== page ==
By T. Rees Shapiro
Washington Post Staff Writer
Friday, May 28, 2010; B06
Eldon H. "Took" Crowell, 86, the founding partner of the Washington law firm Crowell & Moring, who was considered a top expert in government contracts, died of an aortic aneurysm May 23 at his home in Washington.
Mr. Crowell and Frederick Moring, an energy lawyer, formed their firm in 1979 after leaving the Washington office of the Cleveland-based firm of Jones Day with 51 other lawyers.
The new firm specialized in negotiating large government contracts with corporations. Mr. Crowell was considered one of Washington's keenest experts on government contracts, and his clients included Boeing, United Technologies, Honeywell, IBM, Northrop, Lockheed and TRW.
In his later years, he helped lead the firm's pro bono practice, which was recognized twice by the D.C. Bar as the top pro bono program in the Washington area. In 2008, Legal Times named Mr. Crowell one of the top 30 lawyers in Washington in the past 30 years.
Mr. Crowell and Moring's highly publicized 1979 departure from Jones Day included two-thirds of the megafirm's Washington employees. Newspaper accounts called it "The Split."
Mr. Crowell said one reason behind the division was that the new group wanted to be more open about firm leadership.
"Our main hope was to create a democratic and more collegial atmosphere," Mr. Crowell told the Washington Business Journal in 2002. "We really wanted our partners involved in electing who led the firm."
Mr. Crowell said the innovative management style made the firm more cohesive. "It is a disaster when partners become too proprietary about their clients," he told The Washington Post in 1994.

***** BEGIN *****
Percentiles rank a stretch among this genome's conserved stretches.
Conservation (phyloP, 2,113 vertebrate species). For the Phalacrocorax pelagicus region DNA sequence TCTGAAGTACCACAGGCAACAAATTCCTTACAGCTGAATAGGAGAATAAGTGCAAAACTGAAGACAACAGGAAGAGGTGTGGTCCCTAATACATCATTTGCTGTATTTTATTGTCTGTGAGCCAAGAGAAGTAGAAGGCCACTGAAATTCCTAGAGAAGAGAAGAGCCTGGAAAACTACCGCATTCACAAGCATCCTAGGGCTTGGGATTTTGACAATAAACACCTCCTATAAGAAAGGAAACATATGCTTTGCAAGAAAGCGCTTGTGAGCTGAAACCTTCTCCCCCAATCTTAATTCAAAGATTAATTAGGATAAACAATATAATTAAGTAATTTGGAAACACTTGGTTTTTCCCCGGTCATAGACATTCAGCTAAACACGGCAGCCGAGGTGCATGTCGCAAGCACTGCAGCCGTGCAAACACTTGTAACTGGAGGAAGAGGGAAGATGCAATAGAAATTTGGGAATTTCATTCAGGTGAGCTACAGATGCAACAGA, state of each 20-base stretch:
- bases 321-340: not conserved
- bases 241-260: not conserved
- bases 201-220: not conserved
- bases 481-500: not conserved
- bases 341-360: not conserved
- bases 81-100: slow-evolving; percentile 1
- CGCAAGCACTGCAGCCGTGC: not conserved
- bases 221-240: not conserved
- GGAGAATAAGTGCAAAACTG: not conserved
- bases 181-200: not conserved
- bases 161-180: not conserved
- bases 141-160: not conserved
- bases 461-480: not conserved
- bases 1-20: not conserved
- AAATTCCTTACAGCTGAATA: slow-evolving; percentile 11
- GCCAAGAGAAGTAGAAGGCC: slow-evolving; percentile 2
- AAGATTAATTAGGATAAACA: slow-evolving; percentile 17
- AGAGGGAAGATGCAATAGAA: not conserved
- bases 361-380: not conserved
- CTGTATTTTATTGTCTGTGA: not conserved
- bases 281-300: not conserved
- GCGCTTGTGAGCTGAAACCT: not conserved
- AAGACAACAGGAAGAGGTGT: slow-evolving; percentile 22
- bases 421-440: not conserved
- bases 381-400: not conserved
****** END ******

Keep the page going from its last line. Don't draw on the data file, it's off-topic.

Mr. Crowell led the new group as chairman until 1984. He became a partner in 1986 and senior counsel in 1990. Crowell & Moring employs more than 500 lawyers and has offices in New York, Los Angeles, Anchorage, San Francisco, Orange County, Calif., London and Brussels.
With his pro bono work, Mr. Crowell helped organize trips for summer interns to visit homeless shelters and soup kitchens to inspire them to consider themselves public servants. The outings, popular among the younger lawyers, became affectionately known as "Took tours."
Eldon Hubbard Crowell was born May 15, 1924, in Middletown, Conn. He got his nickname as an infant from his father, a dentist, who would hold him and say "Took, Took, Took" to make him smile.
During World War II, he served in the Army Air Forces as a cryptographer. He graduated from Princeton University with honors in 1948.
He received a law degree from the University of Virginia in 1951. Shortly afterward, he joined the D.C. firm of Cummings & Stanley, where he worked as an assistant to Homer Cummings, the U.S. attorney general under President Franklin D. Roosevelt. Mr. Crowell continued to serve at that firm until 1970, when he joined the Washington office of Jones Day.
He served on the boards of a number of groups and foundations and was a past board president of what is now Equal Justice Works, a nonprofit organization that promotes public service careers for lawyers. He helped expand the group's postgraduate fellowship program from seven fellows in 1993 to more than 100 in 1998.
In 1997, Mr. Crowell formed the Took Trust, a charitable foundation that assists youths.
His marriage to Mary "Mimi" Griffin ended in divorce. He had no immediate survivors.